They Keep Telling Me to Network
Let’s talk about what Networking isn’t first.
Networking is not forcing yourself to an after hours gathering of strangers and collecting as many business cards as is humanly possible in two hours. Networking isn’t about passing out a pocketful of your own cards. And, Networking is not about overwhelming unsuspecting people with job search woes. Networking is not an embarrassing activity. It is actually possible to attend a networking event without feeling nervous and tense. Are you sure? No, that’s not possible, you are thinking.
We generally go to an event because we want to get something from other people, a job lead or meet a recruiter. Since we want something, we want them to like us. We hope they will remember us, introduce us to an important contact, or hire us! And, that starts the tension. After all, how do you know what someone likes? How do you know how to act? What can you say that is memorable?
Networking begins before you leave home. If you are dreading that association dinner, check your attitude. What is your goal? Who are you hoping to impress? Of course you want the networking event to be profitable. That’s normal. But before the event, get prepared. Think of a question or two to ask each person you meet. Remind yourself to make eye contact with those you talk with. Determine to focus on their needs, their interests. It is magical how quickly your tension will disappear.
Here’s the secret of successful networking: Walk into a room full of people and ask others about themselves. Then, listen carefully and reflect back with a few good questions about their interests. When appropriate, you might ask how you can help them. Once rapport is established, your new contact will likely ask you about yourself. Your 30 second elevator speech comes in handy at this point, and you tell them your background and what you are looking for. Your contact is actually listening to you because you have listened to them.
Because your contact has asked for your information, she will more likely pass your name along to someone else in the future. She has just experienced you as an interesting, knowledgeable, friendly individual, even a memorable person, because you are different. You cared about them, listened, and offered to be helpful. This is so rare that you will stand out in the crowd.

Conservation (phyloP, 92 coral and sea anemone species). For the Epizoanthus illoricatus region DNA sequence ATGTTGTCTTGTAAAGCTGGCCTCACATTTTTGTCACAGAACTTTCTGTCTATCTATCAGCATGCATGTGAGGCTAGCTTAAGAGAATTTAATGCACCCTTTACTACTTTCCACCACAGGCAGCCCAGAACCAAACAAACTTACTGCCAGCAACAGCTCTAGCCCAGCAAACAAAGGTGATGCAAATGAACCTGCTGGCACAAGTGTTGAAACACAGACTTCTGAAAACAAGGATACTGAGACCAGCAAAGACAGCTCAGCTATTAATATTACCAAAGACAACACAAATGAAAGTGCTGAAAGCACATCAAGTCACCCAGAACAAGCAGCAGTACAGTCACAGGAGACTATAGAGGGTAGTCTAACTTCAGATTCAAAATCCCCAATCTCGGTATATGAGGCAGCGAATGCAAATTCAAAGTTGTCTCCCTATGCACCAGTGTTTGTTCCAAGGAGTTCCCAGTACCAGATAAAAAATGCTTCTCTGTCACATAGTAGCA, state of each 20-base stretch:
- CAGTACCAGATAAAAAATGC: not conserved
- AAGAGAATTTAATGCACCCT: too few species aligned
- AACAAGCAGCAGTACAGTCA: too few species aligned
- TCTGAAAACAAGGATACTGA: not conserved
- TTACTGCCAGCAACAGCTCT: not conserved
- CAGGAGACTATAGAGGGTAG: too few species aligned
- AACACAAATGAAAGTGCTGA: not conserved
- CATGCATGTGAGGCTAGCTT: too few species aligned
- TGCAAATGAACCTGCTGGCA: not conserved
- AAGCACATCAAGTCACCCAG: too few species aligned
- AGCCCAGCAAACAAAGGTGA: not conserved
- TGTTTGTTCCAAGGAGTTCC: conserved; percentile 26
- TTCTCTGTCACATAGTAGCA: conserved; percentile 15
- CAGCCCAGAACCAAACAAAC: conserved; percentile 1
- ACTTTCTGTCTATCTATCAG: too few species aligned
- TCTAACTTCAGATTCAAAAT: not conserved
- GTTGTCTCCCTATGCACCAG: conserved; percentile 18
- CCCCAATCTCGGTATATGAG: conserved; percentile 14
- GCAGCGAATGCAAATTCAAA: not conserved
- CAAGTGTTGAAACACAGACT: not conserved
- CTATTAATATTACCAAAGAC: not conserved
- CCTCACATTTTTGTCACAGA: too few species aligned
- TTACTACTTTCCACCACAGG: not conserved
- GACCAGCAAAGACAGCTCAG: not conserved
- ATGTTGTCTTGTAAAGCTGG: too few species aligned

But there is a problem you might be thinking. What if I Iisten so well, I can’t break away? Prepare ahead for people who corner you and talk longer than you have time for. Try one of these phrases and make it your own: “Say, I have really enjoyed talking with you. I just saw someone I need to talk with over there, so I need to go.” Or, “I know you likely want to meet others at the event, so I will let you go now. Thanks, I enjoyed our conversation.” You are there to meet a variety of people. It is OK to break away and continue meeting others.
Now you are home from the event. You feel good about it, actually enjoyed it for a change. Your follow up is really the whole point of networking. Enter each business card into your contact system. Make quick notes about what you talked about. Determine your next steps. Each person should receive an email just saying, “I enjoyed meeting you at the IT Networking Event yesterday. Look forward to seeing you at future events.” That is basic. You may recall one or two stand outs who you would like to foster a relationship with. Is there an article you could send to them that could be helpful to them? Is he someone you would like to meet for coffee or lunch? The point is to decide immediately who to meet again. After a day or two, you will likely forget what you talked about, and they won’t remember you.
Real networking is simply building relationships. What you give to the other person gives you satisfaction and removes tension. Your follow up opens the door to a new relationship or beneficial contact.
Jan Shurtz can be contacted by email: firstname.lastname@example.org